Sunday, September 06, 2009
By Raziqueh Hussain
4 September 2009: Novelist Asha Iyer Kumar talks about her debut book Sand Storms, Summer Rains, and gives an insider’s view of an expat’s life in the Gulf and how she’s made herself at home and etched out a new life in her adopted land.
An article Asha Iyer Kumar was asked to write for the Khaleej Times’ weekend magazine on ‘Gulfees’ (a term for expats she coined herself) was the trigger for her to pen her book Sand Storms, Summer Rains. “I decided to take the thread of privations from the article and weave a story, keeping the sentiment intact but filling it with fictional characters and instances. I stuffed it with my own observations and broad view of people and life,” she reveals.
The premise of her book is the life of expats living in the Gulf. The two main protagonists are symbols of the emotional and personal upheavals men suffer when they travel to distant lands to make money and support their families back home. The book takes the reader on a dune-bashing ride through their agonies and ecstasies, their lives summing up the futility of the expat journey in personal terms. It took three years for Kumar to write her book, and three more to have it published. Kumar moved to the Gulf in 1998 after her marriage, but becoming a novelist wasn’t a conscious choice. “It was joblessness and boredom that drove me to take up writing full time, not the intention of getting published,” she says. “It was a means of keeping myself busy. As my observations and experiences of life in the Gulf grew, I felt an urge to write them down.”
Although Kumar admires authors like RK Narayan, Ruskin Bond and Shashi Deshpande, she vehemently denies any marked influences in her style. “I haven’t tried to imbibe any particular style from any particular author. I doubt if any writer would consciously do such a thing and risk losing their identity. I think, as we evolve through reading and writing, our own style becomes a confluence of various influences — of theme, thought, technique, even the genre of writing. But yes, there might be a mild sway here or there that is evocative of some other author, but that cannot be intentional,” she says.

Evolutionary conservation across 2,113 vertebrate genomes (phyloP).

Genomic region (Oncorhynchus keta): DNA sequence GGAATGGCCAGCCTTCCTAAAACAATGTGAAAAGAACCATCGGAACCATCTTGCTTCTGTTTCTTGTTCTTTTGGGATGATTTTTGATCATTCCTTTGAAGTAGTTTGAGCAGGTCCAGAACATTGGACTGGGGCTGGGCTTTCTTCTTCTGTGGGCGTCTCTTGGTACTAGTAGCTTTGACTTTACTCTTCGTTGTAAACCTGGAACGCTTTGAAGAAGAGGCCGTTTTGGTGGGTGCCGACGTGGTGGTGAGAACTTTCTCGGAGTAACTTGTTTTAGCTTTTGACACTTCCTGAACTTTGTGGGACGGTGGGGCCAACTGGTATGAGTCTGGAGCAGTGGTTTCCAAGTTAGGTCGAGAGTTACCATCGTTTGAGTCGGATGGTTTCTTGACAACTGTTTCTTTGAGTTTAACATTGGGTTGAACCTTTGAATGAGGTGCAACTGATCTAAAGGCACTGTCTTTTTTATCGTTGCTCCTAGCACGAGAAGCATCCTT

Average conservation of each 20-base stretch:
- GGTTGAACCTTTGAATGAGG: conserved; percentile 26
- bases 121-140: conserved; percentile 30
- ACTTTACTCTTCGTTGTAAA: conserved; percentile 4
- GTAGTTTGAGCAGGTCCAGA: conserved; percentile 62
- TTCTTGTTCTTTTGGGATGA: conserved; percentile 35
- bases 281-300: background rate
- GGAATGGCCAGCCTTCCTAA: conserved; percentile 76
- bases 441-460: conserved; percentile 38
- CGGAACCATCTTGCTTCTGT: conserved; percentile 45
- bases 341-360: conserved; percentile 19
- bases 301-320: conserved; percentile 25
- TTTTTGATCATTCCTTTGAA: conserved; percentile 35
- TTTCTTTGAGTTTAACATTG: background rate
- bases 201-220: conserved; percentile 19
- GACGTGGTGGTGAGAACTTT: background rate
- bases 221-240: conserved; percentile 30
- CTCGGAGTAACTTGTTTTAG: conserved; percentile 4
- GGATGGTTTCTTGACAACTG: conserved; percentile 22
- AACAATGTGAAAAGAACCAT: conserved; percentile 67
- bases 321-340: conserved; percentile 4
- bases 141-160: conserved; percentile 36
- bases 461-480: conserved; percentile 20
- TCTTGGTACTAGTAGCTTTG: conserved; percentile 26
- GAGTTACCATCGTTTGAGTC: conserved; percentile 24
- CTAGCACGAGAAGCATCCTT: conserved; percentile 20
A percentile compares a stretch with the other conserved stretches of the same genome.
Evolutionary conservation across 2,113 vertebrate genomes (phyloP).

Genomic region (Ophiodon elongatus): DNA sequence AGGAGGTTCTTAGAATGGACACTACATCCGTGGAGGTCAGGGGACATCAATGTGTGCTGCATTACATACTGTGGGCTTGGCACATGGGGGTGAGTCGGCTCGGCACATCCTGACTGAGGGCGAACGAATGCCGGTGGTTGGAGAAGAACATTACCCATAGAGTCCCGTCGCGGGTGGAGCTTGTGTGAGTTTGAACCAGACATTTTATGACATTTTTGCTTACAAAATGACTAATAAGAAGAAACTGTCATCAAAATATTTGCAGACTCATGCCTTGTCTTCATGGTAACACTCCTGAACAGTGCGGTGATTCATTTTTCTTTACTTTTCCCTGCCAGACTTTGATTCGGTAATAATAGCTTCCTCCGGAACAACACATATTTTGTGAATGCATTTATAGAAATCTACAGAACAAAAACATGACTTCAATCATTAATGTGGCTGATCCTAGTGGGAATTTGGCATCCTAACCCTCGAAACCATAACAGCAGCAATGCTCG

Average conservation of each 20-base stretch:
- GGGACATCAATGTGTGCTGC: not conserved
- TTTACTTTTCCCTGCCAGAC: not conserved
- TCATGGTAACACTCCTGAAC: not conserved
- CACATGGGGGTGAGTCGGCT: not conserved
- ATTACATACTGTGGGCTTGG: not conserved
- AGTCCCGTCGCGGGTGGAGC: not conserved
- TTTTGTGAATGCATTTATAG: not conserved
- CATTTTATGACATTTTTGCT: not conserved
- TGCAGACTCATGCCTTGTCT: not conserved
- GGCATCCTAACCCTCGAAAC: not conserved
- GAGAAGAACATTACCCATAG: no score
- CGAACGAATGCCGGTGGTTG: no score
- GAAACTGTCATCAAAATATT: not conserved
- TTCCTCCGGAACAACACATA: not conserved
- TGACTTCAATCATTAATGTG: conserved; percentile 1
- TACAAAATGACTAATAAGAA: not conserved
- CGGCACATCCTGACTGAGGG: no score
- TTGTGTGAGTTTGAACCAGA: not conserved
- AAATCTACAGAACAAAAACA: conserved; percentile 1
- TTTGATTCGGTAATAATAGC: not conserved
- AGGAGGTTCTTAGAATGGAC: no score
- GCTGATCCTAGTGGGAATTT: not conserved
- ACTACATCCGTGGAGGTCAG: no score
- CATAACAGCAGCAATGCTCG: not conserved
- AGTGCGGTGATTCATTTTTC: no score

Kumar, who lives in Fujairah, feels the best part of being an expat is having to make a home for yourself in a different culture and learning to adapt.
“You are in a country that has a completely different culture from your own, yet you feel at home because of its adoptive nature and its multicultural and cosmopolitan fabric. I don’t think my first novel would have happened if it wasn’t for the fact that I live here,” she says.
But like all expats, she misses home. “Oh, how I miss the monsoon and the lush green landscapes of Kerala. How I regret not being able to partake in family gatherings and occasions.
“I see the life of an expat as an extended metaphor for life itself. There’s no guarantee of being here tomorrow, so live today to the fullest.”
-- Khaleej Times